Filed under: Conservatism, Economy, Election 2008, Foreign Policy | Tags: Election 2008, Fred Thompson, Liberty, Republicans
Fred Thompson has some important words for Americans. Give him a few minutes:
The transcript of this video is here, should you want to keep it or share it. There is a button for emailing the video at the end.
Filed under: Economy, Election 2008, Politics | Tags: Democrat Dirty Tricks, Economy, Retirement Plans, Spreading the Wealth
Argentine President Cristina Kirchner announced this week, the Wall Street Journal reports, that her government plans to nationalize the country’s private pension system. If the Argentine Congress approves of this property confiscation, $30 billion in individually held retirement accounts (think 401(k)s) managed by private pension funds will become government property. This must strike Americans as appalling. That the state cold seize the private savings of their citizens is outrageous, but it is because of the “crisis” of course. Couldn’t happen here. We are Americans. If you have a 401(k), you have probably watched in dismay as your nest egg has grown smaller because of the current turmoil in the markets. Democrats are now talking about eliminating the tax deductability of 401(k)s. Workforce Management reported on a hearing of the House Education and Labor Committee earlier this month:
A plan by Teresa Ghilarducci, professor of economic-policy analysis at the New School for Social Research in New York, contains elements that are being considered… Under Ghilarducci’s plan, all workers would receive a $600 annual inflation-adjusted subsidy from the U.S. government but would be required to invest 5 percent of their pay into a guaranteed retirement account administered by the Social Security Administration. The money in turn would be invested in special government bonds that would pay 3 percent a year, adjusted for inflation. The current system of providing tax breaks on 401(k) contributions and earnings would be eliminated.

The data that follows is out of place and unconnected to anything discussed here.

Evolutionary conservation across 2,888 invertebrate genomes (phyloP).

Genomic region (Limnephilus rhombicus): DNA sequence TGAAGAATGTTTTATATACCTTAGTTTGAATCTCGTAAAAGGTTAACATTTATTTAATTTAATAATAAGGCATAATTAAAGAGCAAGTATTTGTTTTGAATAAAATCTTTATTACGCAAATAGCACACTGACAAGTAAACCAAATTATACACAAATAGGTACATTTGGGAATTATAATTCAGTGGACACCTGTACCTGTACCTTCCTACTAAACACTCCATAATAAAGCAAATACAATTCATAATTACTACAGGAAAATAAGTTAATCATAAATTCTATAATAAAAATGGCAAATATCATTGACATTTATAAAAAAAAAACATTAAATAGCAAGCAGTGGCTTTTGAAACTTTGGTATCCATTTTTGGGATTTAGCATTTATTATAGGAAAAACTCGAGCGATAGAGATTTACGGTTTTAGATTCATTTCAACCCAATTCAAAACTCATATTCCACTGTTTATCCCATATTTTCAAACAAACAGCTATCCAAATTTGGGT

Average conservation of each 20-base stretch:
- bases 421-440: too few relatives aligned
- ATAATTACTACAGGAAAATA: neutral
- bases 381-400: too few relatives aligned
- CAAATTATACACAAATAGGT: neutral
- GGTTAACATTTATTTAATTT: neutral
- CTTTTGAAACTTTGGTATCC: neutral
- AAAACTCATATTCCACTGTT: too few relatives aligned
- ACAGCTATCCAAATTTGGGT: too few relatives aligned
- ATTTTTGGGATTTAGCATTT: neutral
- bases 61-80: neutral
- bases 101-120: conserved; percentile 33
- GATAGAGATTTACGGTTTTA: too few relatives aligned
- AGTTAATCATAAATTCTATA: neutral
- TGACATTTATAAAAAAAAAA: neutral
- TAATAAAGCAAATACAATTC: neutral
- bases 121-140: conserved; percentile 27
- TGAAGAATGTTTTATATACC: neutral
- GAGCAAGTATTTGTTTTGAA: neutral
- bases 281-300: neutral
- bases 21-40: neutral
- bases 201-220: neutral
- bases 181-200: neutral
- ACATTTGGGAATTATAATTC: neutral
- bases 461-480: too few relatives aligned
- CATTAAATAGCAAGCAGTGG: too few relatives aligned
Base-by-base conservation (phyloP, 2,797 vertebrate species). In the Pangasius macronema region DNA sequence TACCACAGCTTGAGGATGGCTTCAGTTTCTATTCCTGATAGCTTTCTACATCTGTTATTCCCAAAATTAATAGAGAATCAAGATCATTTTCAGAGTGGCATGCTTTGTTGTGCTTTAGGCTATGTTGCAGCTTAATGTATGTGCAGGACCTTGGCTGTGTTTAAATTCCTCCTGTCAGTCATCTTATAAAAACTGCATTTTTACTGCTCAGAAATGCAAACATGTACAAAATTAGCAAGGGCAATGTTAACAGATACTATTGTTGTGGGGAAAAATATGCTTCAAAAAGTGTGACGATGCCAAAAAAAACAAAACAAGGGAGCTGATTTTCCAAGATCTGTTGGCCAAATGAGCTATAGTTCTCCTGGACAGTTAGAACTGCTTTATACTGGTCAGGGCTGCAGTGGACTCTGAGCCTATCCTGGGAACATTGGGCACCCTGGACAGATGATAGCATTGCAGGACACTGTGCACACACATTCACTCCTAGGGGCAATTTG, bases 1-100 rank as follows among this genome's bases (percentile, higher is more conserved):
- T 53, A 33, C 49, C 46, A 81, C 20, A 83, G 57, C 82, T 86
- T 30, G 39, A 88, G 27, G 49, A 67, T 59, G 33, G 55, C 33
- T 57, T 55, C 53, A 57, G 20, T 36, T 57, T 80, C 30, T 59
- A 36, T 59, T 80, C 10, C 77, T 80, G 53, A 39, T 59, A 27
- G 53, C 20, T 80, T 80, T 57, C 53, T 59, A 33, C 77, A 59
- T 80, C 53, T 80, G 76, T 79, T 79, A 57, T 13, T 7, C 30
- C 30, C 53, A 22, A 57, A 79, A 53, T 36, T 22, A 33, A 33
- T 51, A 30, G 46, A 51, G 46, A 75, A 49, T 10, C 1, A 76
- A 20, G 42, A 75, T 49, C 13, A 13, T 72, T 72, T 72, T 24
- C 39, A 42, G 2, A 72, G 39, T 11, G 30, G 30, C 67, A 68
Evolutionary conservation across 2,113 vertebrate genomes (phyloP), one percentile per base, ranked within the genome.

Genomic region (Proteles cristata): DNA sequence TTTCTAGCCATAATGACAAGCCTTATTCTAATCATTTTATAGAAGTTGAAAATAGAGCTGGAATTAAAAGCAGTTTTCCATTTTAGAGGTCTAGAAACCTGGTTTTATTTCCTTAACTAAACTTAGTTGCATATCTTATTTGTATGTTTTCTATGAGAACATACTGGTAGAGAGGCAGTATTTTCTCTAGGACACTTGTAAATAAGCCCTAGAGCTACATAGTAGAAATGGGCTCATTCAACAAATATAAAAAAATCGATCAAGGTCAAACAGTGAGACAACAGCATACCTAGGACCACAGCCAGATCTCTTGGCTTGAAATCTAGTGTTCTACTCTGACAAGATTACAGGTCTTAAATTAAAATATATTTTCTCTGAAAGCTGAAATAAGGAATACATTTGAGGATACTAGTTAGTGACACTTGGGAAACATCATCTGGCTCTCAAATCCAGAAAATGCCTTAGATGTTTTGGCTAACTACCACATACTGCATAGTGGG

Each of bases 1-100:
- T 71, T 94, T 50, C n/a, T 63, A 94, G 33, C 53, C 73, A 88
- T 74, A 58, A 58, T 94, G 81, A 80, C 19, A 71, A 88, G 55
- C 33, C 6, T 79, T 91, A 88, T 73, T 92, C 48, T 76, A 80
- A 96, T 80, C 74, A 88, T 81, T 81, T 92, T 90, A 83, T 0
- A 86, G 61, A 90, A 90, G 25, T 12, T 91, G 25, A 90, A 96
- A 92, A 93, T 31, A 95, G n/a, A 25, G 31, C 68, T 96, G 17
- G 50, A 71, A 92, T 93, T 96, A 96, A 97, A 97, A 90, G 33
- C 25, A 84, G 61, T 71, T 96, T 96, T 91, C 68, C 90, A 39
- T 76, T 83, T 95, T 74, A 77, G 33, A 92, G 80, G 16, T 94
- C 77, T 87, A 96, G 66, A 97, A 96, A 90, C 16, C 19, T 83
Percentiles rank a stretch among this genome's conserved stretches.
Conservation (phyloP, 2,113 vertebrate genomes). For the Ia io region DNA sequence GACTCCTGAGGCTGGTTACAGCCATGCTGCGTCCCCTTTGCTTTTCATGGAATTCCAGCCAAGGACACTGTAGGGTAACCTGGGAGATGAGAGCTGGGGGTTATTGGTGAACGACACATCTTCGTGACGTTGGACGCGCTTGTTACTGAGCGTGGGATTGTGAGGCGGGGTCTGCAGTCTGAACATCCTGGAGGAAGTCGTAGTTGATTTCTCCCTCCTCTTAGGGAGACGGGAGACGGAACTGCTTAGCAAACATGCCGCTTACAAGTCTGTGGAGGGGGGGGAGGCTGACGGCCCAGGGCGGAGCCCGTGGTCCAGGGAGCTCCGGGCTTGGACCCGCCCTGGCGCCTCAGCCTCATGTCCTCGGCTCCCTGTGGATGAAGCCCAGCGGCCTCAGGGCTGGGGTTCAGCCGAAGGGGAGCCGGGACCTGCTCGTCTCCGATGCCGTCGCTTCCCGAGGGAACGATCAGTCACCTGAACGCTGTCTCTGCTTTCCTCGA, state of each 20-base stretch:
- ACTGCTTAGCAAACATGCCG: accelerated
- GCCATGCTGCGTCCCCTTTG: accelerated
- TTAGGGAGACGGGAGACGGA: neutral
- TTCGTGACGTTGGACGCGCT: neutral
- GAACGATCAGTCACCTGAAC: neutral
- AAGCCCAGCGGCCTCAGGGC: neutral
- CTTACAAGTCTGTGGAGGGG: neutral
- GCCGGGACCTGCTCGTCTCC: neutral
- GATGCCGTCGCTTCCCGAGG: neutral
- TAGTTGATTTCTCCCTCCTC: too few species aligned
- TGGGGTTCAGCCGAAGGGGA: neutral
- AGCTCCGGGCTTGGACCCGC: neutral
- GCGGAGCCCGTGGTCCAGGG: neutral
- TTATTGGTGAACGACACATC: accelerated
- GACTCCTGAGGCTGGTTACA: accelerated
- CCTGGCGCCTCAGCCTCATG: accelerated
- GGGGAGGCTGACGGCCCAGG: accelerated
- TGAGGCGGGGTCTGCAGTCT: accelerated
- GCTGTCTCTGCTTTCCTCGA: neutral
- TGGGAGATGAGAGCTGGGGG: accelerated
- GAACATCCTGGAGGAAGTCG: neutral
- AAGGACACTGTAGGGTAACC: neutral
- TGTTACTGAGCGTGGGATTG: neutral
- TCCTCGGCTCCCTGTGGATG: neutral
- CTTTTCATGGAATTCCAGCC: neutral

James Taranto goes on to explain: Ghilarducci outlined her plan last year in a paper for the left-liberal Economic Policy Institute, in which she acknowledges that her plan would amount to a tax increase on workers making more than $75,000 — considerably less than the $250,000 Barack Obama has said would be his tax-hike cutoff. In addition, workers would be able to pass on only half of their account balances to their heirs; presumably the government would seize the remaining half. (Under current law, 401(k) balances are fully heritable, although they are subject to the income tax.
Well, yes, apparently it could happen here. It is hardly certain that a President Obama or a Democrat Congress would be receptive to such a proposal, but I wouldn’t want to bet on it. They are very serious about “spreading the wealth”. Which only becomes troubling if it is your hard-earned wealth that they are spreading. (emphasis mine)
ADDENDUM: Democrats in Congress might want to take a hard look at what has happened in Argentina since the announcement. Its stock market lost 23% of its value in two days, for a 57% loss since January. The losses spread to other markets in Brazil, South Africa and Spain. Investors Business Daily goes on to explain:
Markets don’t like expropriation of private property — including savings. And this takes away a key source of private capital. Moreover, one quarter of private pension assets were by law invested in Argentine stocks, making up about a quarter of the bourse’s value. So the seizure of pensions amounts to government ownership across the entire private sector. “It’s a stealth nationalization of every single business in the country,” explained Diana Mondino, an Argentinian economist at Universidad del CEMA in Buenos Aires. “Will (the government) influence those companies? I would think so — anyone who owns 25% of a company will have a lot to say about how it’s run.” Growth will suffer, and Moody’s already warns it “undermines the government’s already weak policy credibility.” Nationalization may pay the bills now, but it poisons prospects for growth. For that reason, Argentina’s sovereign bonds now trade at 25 cents to the dollar and yield 30%.
If the next President and the next Congress see private corporations as the class enemy, and Congress continues to see private assets as a public piggy bank, we’re in for trouble.
Filed under: Economy, Election 2008, Politics | Tags: Democrat lies, Economy, Fannie Mae, Financial Crisis, John McCain, Taxes
Two great new ads about the real Barack Obama from NeverFindOut.Org. Pretty devastating if you ask me. Just wish the McCain campaign were running more like them.
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